In February 2001, the Disney company opened its newest theme park, California Adventure, back in the company's old home base of Anaheim, California. All through the 1990s, the Corp. That Walt Built was busy branching out. It moved beyond the United States with the failed Euro Disney theme park. At the movies, the company moved beyond its traditional families-with-kids niche marketing. And, at decade's end, Disney also owned ABC-TV and a good share of the channels on your basic cable.
In the process, the old and immensely lucrative Disney image got blurred. The company came to be viewed as just another faceless transnational conglomerate. The only things left from the Age of Walt were a crack animation department and a corporate culture ruled by control freaks.
Maybe the move back to the Anaheim roots was a response to a corporate identity crisis. Whatever the motivation, the result is a fake California—with ersatz mountains, beaches, vineyards, and a "Bay Area"—all designed to keep out-of-state visitors moored in Anaheim instead of rushing off to sample the real things.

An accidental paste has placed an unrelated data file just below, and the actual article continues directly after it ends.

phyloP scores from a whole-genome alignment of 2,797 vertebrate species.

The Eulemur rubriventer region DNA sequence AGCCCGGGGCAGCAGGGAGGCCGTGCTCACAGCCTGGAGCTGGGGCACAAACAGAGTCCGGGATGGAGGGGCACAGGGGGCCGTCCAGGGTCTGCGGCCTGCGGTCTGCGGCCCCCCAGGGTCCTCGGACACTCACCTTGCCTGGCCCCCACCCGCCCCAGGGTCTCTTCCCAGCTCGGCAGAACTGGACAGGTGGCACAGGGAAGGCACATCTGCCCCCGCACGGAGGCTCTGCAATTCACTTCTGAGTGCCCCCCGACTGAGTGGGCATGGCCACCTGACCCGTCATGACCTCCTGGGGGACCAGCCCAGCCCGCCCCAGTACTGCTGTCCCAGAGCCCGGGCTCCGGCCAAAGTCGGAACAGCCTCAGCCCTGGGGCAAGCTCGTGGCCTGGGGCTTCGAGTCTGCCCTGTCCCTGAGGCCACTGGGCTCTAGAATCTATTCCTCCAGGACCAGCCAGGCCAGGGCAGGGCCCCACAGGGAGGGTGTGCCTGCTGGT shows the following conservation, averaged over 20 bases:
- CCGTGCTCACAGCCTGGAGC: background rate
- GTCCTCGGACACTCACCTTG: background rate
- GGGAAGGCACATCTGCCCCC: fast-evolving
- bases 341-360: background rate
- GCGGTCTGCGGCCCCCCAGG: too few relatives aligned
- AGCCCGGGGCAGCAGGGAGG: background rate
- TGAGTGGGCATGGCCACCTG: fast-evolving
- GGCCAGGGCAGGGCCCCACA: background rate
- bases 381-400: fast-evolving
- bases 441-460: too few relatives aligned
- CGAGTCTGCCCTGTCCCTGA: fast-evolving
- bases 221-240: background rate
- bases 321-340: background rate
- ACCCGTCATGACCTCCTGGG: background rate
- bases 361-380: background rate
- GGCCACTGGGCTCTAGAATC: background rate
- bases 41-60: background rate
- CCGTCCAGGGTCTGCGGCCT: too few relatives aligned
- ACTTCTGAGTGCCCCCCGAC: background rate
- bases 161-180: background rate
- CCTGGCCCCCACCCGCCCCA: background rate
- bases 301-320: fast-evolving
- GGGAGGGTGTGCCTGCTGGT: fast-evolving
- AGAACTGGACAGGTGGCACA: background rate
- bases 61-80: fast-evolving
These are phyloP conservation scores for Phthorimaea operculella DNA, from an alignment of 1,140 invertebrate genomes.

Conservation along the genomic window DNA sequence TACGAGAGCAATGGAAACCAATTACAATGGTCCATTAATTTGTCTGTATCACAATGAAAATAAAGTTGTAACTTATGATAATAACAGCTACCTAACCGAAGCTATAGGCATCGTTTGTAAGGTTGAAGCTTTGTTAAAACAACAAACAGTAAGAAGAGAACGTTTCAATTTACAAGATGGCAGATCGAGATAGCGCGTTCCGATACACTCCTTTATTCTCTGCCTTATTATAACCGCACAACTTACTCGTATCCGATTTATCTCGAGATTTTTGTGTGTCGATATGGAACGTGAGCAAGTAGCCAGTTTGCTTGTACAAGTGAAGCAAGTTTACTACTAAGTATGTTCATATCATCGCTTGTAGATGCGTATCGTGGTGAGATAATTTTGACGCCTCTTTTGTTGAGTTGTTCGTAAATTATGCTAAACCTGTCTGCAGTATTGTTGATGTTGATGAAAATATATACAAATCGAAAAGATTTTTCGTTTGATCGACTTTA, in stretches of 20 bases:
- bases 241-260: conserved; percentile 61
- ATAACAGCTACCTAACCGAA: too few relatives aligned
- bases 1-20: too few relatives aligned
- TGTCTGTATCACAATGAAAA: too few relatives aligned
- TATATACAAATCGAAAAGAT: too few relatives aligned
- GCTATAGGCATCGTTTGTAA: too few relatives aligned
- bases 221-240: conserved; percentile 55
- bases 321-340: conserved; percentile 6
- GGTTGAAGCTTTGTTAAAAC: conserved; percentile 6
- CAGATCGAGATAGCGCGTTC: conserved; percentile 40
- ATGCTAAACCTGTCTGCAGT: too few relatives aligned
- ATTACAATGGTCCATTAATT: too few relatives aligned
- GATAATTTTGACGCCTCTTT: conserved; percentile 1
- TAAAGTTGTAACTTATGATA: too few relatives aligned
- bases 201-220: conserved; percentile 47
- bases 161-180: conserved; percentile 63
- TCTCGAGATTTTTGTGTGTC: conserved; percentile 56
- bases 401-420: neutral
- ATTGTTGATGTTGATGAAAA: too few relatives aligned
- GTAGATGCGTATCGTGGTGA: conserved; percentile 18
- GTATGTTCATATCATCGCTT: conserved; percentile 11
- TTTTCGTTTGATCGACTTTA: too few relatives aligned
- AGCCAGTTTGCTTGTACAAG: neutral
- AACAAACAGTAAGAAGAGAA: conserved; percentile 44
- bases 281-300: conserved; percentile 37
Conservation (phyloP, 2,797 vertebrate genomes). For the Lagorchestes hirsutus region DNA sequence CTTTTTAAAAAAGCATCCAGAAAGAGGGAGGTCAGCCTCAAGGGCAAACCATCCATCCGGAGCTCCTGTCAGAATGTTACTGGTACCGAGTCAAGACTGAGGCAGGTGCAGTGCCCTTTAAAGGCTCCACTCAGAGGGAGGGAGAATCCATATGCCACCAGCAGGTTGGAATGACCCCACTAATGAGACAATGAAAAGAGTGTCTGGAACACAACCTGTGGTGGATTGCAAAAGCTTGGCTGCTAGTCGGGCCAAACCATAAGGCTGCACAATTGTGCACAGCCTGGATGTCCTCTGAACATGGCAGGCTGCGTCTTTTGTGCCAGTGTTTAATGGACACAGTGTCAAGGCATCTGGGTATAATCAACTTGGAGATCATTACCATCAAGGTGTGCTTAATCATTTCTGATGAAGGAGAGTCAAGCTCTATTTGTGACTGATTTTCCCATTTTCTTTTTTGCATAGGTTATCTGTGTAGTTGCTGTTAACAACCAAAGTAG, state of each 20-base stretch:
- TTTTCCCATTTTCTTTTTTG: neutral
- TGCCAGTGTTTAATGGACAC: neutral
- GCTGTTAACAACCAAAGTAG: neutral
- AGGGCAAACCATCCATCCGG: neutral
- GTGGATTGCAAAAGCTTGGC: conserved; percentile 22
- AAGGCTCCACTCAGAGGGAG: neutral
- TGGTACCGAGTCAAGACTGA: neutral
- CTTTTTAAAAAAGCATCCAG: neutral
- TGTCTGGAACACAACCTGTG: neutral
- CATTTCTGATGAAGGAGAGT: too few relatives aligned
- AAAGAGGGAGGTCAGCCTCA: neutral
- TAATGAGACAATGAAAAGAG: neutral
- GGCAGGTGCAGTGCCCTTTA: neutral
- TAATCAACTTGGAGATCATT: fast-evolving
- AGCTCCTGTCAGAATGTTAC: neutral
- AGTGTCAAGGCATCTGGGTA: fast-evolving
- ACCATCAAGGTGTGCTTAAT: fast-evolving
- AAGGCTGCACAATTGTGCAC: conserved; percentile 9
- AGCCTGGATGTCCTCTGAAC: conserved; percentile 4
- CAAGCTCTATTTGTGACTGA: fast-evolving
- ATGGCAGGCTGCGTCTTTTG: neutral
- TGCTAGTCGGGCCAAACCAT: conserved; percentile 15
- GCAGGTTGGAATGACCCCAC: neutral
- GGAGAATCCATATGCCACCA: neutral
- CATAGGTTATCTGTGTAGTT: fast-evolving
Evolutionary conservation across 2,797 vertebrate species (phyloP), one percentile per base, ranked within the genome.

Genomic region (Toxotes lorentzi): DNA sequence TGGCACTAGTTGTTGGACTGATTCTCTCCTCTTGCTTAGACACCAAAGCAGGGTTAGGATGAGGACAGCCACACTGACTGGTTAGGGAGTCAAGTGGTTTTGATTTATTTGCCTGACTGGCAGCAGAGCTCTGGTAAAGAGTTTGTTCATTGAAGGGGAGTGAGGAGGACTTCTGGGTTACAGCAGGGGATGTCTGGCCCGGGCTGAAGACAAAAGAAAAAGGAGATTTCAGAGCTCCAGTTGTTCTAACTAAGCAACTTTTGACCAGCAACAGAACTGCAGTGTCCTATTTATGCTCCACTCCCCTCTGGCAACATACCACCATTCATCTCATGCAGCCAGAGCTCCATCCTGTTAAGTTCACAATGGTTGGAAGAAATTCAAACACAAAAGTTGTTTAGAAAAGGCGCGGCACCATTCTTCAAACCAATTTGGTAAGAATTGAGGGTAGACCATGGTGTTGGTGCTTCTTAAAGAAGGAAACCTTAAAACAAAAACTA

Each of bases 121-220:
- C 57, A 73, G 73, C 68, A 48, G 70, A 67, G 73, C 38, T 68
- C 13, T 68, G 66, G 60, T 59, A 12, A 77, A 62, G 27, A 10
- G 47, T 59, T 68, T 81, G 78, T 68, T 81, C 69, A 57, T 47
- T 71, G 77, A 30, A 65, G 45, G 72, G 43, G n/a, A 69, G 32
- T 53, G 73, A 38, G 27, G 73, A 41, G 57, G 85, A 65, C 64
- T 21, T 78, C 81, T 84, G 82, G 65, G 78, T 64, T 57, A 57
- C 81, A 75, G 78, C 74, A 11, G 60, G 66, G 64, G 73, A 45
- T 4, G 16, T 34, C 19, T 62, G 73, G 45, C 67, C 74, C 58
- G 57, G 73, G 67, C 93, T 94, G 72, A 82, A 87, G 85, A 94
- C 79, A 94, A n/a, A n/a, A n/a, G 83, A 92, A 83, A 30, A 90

Right next door to Disney's California Adventure is Downtown Disney, the Mouse-ified version of a hip and edgy urban experience. Of course it's a Disney "downtown," not a real one, so the "urban" experience is cleaned-up, dumbed-down, and smoothed-over. It's just like the Disney "history" in Davy Crockett, the Disney "Africa" of The Lion King, or the Disney "globalism" of "It's a Small World After All."
Apparently Disney sent researchers hither and yon to find out what makes the world's great urban spaces tick. And the answer seems to have been upscale retailing and chain nightspots. Disney imported some "local" stores from other real, non-California downtowns. But most of the tenants at Downtown Disney are the same ones you'll now find at every high-end mall in the known world.